Paradises - Abstract for online academic journal: 10 September 2011

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Altre Modernità
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Why does man need Paradise?
To compensate its limits and taste eternity. To leave human time and space, to enjoy immobile and detached – yet always round and full – perfection. Or, maybe, to project into the otherworld the lack of sense that permeates the secular world, struggling towards some happiness so wished-for as it is postponed?
In Nietzsche's proclaimed "Death of God", the sky seems to lose its meaning, dissolving into some dark, hollow and terrible void. 'Which Paradise?', we might be wondering.
Though, in our modernity made of 'posts', the desire for Paradise seems to be a common feeling. The contemporary paradise is 'lost' and 'damned', it is a paradise that does not reveal imaginary projections and celestial dwellings, but rather falls back on Rimbaud's embodied as well as parodic celestial dream. A paradise that crumbles and dissolves, announcing a message alive with its absence, a bare paradise that shrinks until it touches its opposed and specular end, a sort of Dantesque giants' pit.
In contemporary perception, paradise has not, however, lost its role as a comfort zone, a land for rest, a refuge for a tired ego shaken by daily hyperstimulation. Or it may have taken up an 'exercising' function with which to break the barriers of one's own corporeity, to test the limits of feeling and push oneself beyond the threshold, no longer looking for support in celestial transcendence but experiencing the limits of one's own immanence.
The labour of "making live", in Foucault's biopolitical sense, yesterday caused the multiplication of paradise heterotopias, a revisiting of ancient gardens of delights, enchanted citadels and wonderful architectures. Today, the same desire to discipline the body into a happy and lazy space leads to building exotic holiday villages, spas and thermal resorts, super equipped seven star hotels.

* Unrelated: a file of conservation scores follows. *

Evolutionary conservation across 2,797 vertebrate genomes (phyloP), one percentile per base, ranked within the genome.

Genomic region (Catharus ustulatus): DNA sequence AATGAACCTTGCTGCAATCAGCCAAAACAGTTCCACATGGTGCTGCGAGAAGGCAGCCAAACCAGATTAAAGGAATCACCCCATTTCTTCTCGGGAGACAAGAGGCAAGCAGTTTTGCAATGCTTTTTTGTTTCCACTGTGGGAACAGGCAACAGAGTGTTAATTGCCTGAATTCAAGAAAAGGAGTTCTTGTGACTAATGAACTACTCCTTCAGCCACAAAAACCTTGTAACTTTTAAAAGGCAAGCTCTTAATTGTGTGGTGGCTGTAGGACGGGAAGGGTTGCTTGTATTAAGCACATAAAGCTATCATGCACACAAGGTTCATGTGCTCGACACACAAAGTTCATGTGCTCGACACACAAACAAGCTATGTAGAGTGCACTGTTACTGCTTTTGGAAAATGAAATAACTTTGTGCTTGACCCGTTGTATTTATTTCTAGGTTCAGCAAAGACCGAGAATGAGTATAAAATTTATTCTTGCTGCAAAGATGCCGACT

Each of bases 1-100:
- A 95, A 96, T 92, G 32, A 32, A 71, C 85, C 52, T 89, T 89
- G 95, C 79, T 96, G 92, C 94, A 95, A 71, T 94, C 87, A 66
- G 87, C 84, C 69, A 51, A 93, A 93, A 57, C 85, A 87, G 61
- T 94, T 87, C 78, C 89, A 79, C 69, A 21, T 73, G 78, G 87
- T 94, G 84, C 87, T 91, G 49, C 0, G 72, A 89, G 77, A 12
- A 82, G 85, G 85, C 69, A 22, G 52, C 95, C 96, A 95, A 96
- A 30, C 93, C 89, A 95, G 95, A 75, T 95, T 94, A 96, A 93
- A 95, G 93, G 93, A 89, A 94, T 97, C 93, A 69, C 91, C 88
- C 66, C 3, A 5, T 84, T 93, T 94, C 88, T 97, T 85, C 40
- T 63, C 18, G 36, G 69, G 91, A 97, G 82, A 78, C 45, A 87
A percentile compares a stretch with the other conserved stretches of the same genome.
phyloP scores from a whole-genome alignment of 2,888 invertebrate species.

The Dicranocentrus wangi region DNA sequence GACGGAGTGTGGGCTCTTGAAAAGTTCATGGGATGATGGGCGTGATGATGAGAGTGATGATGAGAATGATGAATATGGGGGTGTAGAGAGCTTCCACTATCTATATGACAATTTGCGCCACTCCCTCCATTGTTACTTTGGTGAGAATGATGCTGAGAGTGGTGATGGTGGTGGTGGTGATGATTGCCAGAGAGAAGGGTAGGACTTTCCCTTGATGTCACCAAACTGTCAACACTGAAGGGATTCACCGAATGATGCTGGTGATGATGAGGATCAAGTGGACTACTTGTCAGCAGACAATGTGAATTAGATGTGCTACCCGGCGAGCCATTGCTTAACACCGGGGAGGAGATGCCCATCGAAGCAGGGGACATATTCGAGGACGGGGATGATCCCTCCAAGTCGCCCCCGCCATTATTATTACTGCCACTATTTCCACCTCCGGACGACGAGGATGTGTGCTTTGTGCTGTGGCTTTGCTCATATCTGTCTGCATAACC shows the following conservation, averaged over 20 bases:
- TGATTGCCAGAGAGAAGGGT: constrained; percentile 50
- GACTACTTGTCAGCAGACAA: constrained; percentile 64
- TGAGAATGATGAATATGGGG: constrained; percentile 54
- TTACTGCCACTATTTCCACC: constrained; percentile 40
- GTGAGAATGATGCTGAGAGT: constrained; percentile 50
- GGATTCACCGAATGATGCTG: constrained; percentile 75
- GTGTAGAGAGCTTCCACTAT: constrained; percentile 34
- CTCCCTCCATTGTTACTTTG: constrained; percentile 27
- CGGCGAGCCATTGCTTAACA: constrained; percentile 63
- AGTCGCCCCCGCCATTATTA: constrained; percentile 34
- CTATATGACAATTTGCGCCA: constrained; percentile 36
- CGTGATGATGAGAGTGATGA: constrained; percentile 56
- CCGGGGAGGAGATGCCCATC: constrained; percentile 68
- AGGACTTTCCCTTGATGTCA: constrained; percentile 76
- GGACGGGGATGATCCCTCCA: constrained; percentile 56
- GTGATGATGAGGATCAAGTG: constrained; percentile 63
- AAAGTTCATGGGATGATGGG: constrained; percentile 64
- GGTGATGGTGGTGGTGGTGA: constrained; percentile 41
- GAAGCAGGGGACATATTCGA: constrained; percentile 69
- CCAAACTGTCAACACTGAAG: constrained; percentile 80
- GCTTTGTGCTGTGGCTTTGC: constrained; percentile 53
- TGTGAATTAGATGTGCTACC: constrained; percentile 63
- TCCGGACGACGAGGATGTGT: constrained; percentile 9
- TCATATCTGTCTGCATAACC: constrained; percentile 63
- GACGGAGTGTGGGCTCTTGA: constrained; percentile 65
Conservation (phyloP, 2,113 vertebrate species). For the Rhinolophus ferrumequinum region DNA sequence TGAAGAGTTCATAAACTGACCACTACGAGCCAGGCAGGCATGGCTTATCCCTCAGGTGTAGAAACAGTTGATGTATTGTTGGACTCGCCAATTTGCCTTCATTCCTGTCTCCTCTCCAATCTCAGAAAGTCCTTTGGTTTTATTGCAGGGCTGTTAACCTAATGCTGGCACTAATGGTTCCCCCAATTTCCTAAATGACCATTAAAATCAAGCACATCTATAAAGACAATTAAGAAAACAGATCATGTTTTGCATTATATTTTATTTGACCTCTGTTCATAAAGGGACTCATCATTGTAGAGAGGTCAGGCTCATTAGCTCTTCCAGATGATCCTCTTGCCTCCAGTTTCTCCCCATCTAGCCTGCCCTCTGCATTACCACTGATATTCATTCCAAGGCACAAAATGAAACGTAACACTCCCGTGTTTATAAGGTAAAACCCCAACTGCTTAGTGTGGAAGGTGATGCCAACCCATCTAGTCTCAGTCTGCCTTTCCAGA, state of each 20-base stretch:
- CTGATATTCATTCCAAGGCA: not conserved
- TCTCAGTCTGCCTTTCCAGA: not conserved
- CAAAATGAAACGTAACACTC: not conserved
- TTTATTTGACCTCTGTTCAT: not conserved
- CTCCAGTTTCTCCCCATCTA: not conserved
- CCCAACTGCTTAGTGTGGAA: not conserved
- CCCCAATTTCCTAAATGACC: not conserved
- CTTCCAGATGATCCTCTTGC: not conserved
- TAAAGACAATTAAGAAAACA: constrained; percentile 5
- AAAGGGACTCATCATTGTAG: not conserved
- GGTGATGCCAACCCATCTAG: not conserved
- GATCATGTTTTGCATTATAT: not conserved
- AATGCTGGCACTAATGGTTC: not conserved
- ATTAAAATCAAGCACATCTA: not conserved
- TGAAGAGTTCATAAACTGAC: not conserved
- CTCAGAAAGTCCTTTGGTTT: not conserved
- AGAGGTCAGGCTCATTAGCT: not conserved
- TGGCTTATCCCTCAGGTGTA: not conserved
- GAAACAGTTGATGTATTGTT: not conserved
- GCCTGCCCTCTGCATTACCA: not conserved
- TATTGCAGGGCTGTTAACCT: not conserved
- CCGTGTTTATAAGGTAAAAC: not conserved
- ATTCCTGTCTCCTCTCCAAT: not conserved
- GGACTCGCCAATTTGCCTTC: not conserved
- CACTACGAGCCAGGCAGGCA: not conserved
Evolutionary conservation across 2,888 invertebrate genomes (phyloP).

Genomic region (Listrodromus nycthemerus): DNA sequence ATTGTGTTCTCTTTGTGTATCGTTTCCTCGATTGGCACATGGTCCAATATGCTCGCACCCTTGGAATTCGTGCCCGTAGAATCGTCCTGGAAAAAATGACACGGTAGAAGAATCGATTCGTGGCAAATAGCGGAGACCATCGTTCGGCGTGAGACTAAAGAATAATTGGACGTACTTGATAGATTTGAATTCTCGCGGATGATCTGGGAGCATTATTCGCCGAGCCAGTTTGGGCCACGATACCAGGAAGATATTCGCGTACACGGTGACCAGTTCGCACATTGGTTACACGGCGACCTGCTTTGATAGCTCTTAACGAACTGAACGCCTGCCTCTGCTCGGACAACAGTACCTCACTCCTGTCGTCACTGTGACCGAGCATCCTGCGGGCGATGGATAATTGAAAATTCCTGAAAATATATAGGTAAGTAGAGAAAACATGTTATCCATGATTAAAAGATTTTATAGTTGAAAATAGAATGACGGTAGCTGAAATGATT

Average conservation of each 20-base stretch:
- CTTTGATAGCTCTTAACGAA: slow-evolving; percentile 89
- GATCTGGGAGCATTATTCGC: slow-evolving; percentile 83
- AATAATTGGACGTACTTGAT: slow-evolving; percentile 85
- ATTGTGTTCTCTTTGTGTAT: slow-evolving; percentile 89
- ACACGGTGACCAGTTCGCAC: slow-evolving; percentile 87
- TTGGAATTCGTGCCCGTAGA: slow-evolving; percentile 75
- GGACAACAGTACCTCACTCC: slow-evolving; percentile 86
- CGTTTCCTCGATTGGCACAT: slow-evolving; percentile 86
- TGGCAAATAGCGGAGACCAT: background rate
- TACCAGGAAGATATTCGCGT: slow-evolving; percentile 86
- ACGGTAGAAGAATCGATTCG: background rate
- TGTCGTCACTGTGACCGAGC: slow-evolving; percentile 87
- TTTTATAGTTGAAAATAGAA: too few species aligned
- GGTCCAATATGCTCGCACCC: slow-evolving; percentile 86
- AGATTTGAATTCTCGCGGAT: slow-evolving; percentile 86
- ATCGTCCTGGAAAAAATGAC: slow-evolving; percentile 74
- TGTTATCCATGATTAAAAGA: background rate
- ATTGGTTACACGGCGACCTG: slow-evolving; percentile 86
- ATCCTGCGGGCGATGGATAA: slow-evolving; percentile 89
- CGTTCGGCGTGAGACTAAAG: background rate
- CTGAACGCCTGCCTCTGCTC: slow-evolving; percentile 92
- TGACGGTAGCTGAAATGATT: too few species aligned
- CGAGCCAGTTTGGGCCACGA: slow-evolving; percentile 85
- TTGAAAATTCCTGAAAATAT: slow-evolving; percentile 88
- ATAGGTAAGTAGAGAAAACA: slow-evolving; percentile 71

Or, when the body is master, in a dream of paradisiacal eternity, the archaic practice of make-up is ready to take over, now enriched with fillers, artificial colours, and even prosthetics and plastic surgery, ramifications of an ego that seems to have defeated the inexorable passing of time. And a new way of taking one's revenge, which is able to simulate eternity, may coincide with a body ever so managed by man's all powerful mind and free from its materiality: bodies driven to the limits of survival, skeletal bodies, anorexic bodies.
A corner of paradise at powder's or pill's length? Perhaps this is still the most classical way of disconnecting from reality and experiencing possible alternatives, interrupting the monotonous passing of life. The 'false skies' generated by opium and morphine seem to give way to new 'technologies' aimed at pressing the accelerator of experience into a stopless run.
Even those who might prefer an alternative to reality, at mouse's length, can get lost in the second lives offered by the web and watch their identity miraculously multiply itself into a kaleidoscope of attractive and persuasive images. And are they second lives or the negation of the very sense of living?

This is the scenario against which the seventh issue of Other modernities will be set. Within the suggested themes, we propose the following lines of investigation:
- The theological paradise: interpretations, projections, re-writings;
- Illusions of paradise: false skies in (post)modern art, literature, cinema, music and advertising;
- Artificial paradises: drugs and extreme sports;
- Corners of paradise: natural and urban heterotopias: holiday villages, spas, luxury hotels, etc.;
- Dressing up in paradise: plastic surgery and body manipulation; anorexia and eating disorders;
- The paradises of others: imaginaries, representations and geographies.

Naturally, if different proposals on the subject should be put forth by potential contributors, the Scientific Committee will thoroughly evaluate them, aiming to widen the exploration undertaken with this issue to include any articulated and original suggestions.
The editorial office would like to highlight the following deadlines.
Authors should send in their proposals in the form of a 10 (min.)-20 (max.) line abstract with a short biosketch to by no later than 10 September 2011.
The editorial office will inform authors whose contributions are accepted by 15 September 2011.
Contributions must be received by 15 January 2012.
The issue will be published by the end of May 2012.
Reviews or interviews to authors or researchers dealing with the issue's subject will also be welcome. In order to make the contributions as consistent as possible, the editors are fully available to be contacted by authors by email or through the editorial office.